A sustained period off the mats is one of the biggest fears of every Jiu-Jitsu practitioner. While it is often refereed to as the gentle art, the fact remains that there are many ways to get injured in Jiu-Jitsu. Training smart can help to avoid injury but even at this, there are many injuries that are simply unavoidable. It is just part of the game!
In this post we have listed some of the most common injuries that you can expect to come across on your BJJ journey.
The armbar may be the first submission you learn. It is done by hyper extending the arm. If you are caught in one and do not submit quickly, you run the risk of damaging the ligaments and tendons in the arm and even risk breaking it.
Apart form this posting on the mat is probably the most common way of injury the elbow. When we suddenly post on the mat the force of our body can cause the arm to hyper extended which in turn can damage the ligaments in the elbow.
Similar to above, sprained wrists are incurred when an athletes posts their arm out to break a fall or stabilise their position. This can cause the wrist to bend suddenly and damage the ligaments.
Wrist locks and attacks can also result in sprains and tears.
Rotator cuff and Shoulder
Once again, posting on the mat is one of the most common ways of sustaining this injury. The rortator cuff can be slow to heal and often requires a period of rest.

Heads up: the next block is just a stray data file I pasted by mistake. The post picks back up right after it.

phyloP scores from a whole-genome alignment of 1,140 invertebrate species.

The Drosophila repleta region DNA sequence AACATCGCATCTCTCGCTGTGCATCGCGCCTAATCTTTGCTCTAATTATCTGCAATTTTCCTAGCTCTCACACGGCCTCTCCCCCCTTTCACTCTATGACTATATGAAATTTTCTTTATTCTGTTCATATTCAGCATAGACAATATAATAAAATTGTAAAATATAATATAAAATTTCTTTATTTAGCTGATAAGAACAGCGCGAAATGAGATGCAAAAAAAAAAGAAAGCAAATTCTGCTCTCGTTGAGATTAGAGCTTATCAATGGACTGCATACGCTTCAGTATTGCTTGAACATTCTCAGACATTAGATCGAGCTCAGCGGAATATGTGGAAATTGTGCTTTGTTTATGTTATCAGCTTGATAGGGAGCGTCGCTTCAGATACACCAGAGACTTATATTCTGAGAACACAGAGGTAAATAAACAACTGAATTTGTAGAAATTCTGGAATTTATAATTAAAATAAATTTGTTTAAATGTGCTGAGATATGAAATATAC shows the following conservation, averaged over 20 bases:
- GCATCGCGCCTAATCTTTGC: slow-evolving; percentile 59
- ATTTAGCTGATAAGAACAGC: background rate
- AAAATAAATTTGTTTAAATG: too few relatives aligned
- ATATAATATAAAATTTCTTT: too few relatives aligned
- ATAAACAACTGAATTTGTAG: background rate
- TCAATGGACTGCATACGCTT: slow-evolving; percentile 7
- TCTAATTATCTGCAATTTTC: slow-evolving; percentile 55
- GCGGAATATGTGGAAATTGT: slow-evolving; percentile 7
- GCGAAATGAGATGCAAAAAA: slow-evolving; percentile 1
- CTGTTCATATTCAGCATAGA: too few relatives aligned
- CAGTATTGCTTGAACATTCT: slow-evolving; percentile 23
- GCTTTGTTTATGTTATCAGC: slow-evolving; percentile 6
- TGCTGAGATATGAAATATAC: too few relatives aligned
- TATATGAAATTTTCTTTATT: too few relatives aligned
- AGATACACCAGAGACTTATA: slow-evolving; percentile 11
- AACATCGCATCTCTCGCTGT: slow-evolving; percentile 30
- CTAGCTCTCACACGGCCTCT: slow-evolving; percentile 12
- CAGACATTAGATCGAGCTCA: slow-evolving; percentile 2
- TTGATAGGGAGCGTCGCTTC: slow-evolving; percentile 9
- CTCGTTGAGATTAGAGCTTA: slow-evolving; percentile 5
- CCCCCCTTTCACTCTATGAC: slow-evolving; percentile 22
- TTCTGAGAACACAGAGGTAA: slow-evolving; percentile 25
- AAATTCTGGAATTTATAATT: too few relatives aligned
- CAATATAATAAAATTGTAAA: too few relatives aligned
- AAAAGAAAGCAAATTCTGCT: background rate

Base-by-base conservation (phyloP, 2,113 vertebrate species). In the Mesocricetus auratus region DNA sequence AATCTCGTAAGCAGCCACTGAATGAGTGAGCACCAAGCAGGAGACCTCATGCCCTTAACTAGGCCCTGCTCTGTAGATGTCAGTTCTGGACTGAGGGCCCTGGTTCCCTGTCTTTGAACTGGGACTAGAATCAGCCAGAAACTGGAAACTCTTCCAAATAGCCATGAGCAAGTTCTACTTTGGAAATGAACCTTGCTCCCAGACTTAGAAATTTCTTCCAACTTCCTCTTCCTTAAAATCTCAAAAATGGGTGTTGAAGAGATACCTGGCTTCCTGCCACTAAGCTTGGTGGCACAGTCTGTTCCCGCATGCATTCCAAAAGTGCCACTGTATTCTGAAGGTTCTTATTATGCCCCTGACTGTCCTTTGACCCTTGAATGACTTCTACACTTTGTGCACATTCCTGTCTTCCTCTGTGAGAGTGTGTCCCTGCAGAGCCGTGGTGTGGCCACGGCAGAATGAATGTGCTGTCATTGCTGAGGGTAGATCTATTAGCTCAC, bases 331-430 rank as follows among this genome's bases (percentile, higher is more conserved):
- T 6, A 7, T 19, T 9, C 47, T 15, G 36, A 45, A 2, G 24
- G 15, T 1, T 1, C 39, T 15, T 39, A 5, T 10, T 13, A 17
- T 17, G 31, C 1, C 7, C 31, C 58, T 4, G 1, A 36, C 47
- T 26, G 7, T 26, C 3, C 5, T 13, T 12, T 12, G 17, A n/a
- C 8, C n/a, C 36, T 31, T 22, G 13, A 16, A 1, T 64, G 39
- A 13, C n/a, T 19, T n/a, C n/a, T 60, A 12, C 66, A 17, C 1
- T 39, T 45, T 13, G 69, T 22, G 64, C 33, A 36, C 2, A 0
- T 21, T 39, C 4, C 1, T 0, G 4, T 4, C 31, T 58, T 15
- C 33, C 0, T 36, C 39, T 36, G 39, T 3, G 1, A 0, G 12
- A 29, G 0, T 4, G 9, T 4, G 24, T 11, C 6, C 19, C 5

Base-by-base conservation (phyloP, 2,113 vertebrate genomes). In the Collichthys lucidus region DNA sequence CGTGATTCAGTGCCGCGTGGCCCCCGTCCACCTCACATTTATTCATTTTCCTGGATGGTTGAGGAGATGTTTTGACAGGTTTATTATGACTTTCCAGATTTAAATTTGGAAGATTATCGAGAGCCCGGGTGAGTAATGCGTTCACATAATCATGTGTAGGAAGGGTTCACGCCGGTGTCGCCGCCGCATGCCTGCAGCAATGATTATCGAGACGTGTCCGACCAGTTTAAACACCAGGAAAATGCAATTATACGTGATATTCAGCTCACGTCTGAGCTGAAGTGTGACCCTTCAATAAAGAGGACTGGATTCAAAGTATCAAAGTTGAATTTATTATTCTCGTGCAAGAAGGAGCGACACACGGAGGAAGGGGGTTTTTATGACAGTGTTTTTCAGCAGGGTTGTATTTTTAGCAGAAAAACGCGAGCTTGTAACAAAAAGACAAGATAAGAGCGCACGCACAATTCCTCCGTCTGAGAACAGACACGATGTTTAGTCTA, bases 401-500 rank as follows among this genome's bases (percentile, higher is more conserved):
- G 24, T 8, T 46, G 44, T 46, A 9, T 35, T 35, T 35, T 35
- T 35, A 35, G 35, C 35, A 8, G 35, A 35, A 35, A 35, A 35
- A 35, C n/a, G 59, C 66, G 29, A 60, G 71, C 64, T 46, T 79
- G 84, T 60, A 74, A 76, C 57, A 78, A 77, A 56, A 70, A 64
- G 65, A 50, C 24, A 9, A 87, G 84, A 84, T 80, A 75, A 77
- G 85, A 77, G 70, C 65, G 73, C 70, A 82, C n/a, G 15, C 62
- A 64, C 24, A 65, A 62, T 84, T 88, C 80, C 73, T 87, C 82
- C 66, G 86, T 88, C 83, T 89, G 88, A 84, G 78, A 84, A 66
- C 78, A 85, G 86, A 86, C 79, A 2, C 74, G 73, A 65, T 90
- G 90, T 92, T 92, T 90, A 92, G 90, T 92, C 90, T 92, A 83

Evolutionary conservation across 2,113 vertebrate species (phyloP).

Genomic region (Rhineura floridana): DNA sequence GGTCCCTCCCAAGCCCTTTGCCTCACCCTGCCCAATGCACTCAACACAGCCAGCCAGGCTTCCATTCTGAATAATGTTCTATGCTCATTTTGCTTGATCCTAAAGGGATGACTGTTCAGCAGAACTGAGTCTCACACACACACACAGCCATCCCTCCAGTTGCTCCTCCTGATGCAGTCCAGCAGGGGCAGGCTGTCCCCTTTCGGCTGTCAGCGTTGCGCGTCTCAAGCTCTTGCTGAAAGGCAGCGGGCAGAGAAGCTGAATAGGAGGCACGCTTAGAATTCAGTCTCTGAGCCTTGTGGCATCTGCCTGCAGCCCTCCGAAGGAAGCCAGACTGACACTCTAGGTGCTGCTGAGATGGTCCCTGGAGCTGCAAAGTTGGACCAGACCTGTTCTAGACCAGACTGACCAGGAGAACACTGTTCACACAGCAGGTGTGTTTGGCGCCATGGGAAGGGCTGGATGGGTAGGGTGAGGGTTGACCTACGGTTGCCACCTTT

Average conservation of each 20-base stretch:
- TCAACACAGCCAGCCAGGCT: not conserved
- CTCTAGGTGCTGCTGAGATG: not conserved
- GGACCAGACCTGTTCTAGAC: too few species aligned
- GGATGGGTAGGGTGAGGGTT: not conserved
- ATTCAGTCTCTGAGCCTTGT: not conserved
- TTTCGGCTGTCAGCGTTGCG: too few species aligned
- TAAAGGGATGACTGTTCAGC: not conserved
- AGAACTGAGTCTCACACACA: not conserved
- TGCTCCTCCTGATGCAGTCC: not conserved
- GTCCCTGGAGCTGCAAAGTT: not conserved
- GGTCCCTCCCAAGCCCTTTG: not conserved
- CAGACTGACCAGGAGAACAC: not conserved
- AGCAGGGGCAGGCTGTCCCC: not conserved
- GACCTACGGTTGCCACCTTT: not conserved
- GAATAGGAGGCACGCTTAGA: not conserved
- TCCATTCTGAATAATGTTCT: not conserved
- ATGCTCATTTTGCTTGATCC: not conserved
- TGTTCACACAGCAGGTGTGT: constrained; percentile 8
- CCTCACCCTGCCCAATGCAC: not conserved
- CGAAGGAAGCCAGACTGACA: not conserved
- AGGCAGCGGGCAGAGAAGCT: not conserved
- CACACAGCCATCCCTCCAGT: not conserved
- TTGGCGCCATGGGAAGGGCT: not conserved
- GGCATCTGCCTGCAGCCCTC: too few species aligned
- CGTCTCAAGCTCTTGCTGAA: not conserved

There are also many shoulder lock submissions in Jiu-Jitsu such as the Kimura which can result in shoulder injuries if held too long.
Frank Mirs nasty Kimura on Nogueira
Many people will not consider it an injury but there is no doubt that a serious case of Mat Burn can keep you off the mats for a while. Mat Burn is an injury which occurs when the outer layers of your skin are removed as a result of heavy rubbing when contact is made with the mat.
It can be sore to touch and can take a number of days to heal. See our article with tips to treat mat burn.
Wearing wrestling boots is one good way of avoiding this injury.
Cauliflower ear is the result of trauma to the cartilage of the ear resulting in a haematoma. Repeated haematomas and damage cause the ear to harden and appear swelled. Cauliflower ears can be sore and are often at higher risk of infection.
There is a stigma around leg locks for good reason. If an opponent attacks your legs and you do not know how to defend or do not sumit you run the risk of damaging ligaments. Ligament injuries can result in lenghtly period off the mat and can often require surgery.
Most ACL and MCL injuries are the result of wrestling, explosive scrambling, and scissor takedowns. However innocuous movements that occur in all types of sparring and competition can also cause these injuries. These injuries are caused by suddenly hyperextending your knee. This can often recur as a result of a sudden change in direction or a quick stop.
Being stacked on your neck and having your head pushed, pulled and bent by competitors can quickly result in all kinds of neck injuries. The neck really does take a beating in Jiu-Jitsu. The most common injury experienced is a cervical sprain or strain. The cervical spine is the most mobile segment of the spine but is at a higher risk of injury.
Top Tips to avoid injury
- Stretch before and after a session
- Always warm up
- Know your limit
- Tap early and often
- Take time to recover
- Wear protective gear if necessary. (Check out MMA Gear Addict for advice on the best gear)